During those trips anglers caught and kept 71,000 spring/summer/fall Chinook, also a record. The previous record of 63,000 fish was set just last year, according to the WDFW's Joe Hymer.

In many of the lower river fisheries unmarked fish -- presumed to be of wild origin -- must be released. Most fish produced in Columbia basin hatcheries are marked with a clipped adipose fin.

Anglers in 2014 also caught 16,000 winter/summer steelhead and 63,000 coho.

The number of Chinook kept per angler trip in 2014 was also high. At Buoy 10, the average was 0.40 fall Chinook, which bettered the previous record 0.34 in 2013.

In the Lower Columbia mainstem from Rocky Point/Tongue Point line upstream to Bonneville Dam the catch rates were 0.15 spring Chinook salmon per angler trip, 0.09 summer Chinook per trip and 0.2304 fall Chinook. The fall Chinook catch rate was the second highest since at least 1980, according to Hymer. The record is 0.2311 in 2003.

The U.S. v Oregon Technical Advisory Team, made up of federal, state and tribal representatives, this week released preseason forecasts for 2015 spring and summer Chinook salmon and sockeye salmon to the Columbia/Snake basin.

The forecast for the spring Chinook return to the mouth of the Columbia is 232,500 "upriver" adult fish, which almost match the actual 2014 return of 242,600 fish. Those totals are slightly higher than the recent 10-year average.

Upriver spring Chinook returning to areas upstream of Bonneville Dam begin to enter the Columbia River in substantial numbers after mid-March and generally reach peak abundance at Bonneville Dam in late April to early May. Most wild spring Chinook -- including upper Columbia and Snake River spring/summer stocks -- entering the Columbia River are listed under the federal ESA.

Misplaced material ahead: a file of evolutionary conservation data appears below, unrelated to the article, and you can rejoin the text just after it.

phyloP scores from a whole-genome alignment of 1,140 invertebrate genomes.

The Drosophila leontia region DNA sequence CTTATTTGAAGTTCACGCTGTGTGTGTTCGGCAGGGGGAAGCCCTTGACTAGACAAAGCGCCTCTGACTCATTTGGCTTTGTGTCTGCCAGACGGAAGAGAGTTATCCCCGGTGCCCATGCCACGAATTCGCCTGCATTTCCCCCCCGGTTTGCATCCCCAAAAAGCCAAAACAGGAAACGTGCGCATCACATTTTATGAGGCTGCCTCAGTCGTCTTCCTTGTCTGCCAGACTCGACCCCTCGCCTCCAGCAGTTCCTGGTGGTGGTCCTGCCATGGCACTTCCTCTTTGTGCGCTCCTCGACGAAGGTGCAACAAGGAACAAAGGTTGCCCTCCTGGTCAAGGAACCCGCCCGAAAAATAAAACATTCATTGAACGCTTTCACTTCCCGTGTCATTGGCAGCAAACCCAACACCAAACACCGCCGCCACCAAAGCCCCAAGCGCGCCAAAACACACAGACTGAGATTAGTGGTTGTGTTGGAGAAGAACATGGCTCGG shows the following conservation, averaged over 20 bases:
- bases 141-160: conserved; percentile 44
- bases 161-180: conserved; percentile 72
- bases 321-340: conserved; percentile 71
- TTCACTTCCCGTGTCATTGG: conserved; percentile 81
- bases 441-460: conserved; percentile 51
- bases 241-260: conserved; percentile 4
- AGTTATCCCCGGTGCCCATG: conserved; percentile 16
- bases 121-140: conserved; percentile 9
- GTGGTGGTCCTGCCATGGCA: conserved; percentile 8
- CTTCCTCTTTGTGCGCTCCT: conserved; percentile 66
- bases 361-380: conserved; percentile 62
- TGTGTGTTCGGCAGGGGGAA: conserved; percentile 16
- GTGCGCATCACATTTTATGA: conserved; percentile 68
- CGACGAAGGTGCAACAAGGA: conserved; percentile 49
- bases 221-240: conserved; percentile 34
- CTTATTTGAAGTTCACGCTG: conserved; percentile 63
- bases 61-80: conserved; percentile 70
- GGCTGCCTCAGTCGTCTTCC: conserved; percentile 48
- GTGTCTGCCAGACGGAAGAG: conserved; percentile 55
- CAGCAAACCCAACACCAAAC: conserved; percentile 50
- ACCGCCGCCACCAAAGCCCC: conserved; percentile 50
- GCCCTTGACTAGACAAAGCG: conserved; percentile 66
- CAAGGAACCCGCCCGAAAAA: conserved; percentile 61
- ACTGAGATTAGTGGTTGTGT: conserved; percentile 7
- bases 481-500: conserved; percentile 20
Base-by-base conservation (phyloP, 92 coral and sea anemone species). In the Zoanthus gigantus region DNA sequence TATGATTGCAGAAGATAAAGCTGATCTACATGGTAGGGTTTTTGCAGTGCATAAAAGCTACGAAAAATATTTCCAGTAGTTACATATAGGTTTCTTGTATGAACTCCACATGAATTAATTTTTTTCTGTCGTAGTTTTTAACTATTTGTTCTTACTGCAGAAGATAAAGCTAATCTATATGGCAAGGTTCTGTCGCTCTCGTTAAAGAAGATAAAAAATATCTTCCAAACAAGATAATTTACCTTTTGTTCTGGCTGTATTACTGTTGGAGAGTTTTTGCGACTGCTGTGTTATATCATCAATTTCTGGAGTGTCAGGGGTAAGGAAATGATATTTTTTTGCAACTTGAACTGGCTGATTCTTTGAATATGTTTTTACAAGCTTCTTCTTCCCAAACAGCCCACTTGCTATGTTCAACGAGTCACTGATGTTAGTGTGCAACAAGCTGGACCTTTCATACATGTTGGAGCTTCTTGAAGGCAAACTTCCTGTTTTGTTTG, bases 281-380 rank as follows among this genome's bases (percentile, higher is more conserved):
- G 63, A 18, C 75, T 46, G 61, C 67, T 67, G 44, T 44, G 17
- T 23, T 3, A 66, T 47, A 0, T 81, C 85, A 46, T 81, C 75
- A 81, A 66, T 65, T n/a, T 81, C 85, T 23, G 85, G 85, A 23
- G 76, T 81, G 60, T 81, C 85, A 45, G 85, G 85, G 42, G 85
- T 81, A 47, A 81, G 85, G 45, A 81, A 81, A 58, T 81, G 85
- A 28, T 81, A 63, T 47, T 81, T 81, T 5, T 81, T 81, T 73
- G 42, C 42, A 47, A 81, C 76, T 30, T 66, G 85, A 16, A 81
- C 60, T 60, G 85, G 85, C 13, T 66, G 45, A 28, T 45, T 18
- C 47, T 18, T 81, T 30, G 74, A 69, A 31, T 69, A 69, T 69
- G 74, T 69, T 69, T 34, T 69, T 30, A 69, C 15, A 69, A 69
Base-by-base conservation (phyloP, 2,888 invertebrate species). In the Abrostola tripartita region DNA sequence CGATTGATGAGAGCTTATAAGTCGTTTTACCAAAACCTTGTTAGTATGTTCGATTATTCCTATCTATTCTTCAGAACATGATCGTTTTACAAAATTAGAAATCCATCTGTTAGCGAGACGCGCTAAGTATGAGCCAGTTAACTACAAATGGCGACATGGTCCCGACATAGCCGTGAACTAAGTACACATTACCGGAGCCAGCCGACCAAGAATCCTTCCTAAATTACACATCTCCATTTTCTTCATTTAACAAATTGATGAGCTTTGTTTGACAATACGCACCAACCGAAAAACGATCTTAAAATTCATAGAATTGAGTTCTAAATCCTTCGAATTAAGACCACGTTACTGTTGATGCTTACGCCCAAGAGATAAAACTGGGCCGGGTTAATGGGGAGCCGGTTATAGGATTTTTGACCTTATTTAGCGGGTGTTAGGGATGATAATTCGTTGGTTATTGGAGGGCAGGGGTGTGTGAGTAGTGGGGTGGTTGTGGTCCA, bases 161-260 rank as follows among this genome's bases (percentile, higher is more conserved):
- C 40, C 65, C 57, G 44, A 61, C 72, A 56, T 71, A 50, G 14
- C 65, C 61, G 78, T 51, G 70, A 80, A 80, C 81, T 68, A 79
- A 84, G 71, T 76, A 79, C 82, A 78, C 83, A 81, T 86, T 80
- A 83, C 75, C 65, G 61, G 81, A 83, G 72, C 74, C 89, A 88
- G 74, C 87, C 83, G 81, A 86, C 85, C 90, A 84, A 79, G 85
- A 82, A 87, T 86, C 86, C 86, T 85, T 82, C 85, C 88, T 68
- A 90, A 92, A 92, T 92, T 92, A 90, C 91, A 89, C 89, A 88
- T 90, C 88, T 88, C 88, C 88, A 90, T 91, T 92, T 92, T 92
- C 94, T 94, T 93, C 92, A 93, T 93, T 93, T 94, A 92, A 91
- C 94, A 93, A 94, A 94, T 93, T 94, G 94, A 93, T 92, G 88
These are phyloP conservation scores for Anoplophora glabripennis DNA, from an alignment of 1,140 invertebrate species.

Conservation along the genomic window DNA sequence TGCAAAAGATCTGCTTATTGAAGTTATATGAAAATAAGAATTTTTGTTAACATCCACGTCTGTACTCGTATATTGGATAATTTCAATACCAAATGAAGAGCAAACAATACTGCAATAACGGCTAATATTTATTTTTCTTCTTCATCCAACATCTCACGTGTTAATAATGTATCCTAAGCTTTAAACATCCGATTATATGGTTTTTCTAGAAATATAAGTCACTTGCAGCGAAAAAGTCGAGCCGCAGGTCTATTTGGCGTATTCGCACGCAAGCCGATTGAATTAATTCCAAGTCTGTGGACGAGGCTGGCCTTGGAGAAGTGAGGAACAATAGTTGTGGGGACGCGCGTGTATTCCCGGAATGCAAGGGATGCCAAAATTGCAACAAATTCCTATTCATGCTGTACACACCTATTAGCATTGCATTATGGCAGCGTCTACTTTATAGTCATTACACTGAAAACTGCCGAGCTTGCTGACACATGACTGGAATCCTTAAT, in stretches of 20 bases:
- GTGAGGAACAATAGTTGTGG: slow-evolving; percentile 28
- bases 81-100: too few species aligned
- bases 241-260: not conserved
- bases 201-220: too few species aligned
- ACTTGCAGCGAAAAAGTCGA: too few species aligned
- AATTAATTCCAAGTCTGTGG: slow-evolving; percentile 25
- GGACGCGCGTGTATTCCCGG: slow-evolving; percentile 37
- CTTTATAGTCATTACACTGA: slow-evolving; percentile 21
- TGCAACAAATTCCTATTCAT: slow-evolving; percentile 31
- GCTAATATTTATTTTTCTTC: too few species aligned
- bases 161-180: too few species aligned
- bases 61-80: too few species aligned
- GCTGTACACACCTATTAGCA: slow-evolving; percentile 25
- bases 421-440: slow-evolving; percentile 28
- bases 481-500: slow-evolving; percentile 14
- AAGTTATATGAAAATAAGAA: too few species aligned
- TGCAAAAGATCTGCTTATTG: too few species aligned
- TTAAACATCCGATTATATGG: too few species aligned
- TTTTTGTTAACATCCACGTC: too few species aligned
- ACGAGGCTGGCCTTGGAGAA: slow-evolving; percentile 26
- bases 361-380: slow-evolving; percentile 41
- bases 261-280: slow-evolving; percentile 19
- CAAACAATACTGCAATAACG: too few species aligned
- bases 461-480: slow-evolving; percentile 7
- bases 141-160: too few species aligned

The TAC forecast released this week includes an expected return of 27,500 upper Columbia spring Chinook, including 4,500 wild fish, and 140,000 Snake River spring/summer Chinook, including 45,300 wild fish. The actual returns in 2014 were 33,100 upper Columbia spring Chinook (5,700) wild and 137,900 Snake River spring/summer Chinook (46,000 wild).

The TAC 2015 preseason forecast estimates that 73,000 upper Columbia summer Chinook salmon will return to the mouth of the river, a total that would be slightly lower than the 2014 return of 78,300 adult fish. Such a return in 2014 would be the fourth highest since at least 1980.

The TAC forecast estimates the 2015 sockeye return will be 394,000, compared to a record total of 645,00 in 2014. The 2015 run is expected to include 106,700 fish bound for the mid-Columbia's Wenatchee River drainage, 285,500 to the Okanogan River, and 1,800 to the Snake River basin. The Snake River fish are listed as endangered under the federal Endangered Species Act.

Post-season Snapshot: Wow, What a Great Salmon Season it Was!
Columbia Basin Bulletin, December 12, 2014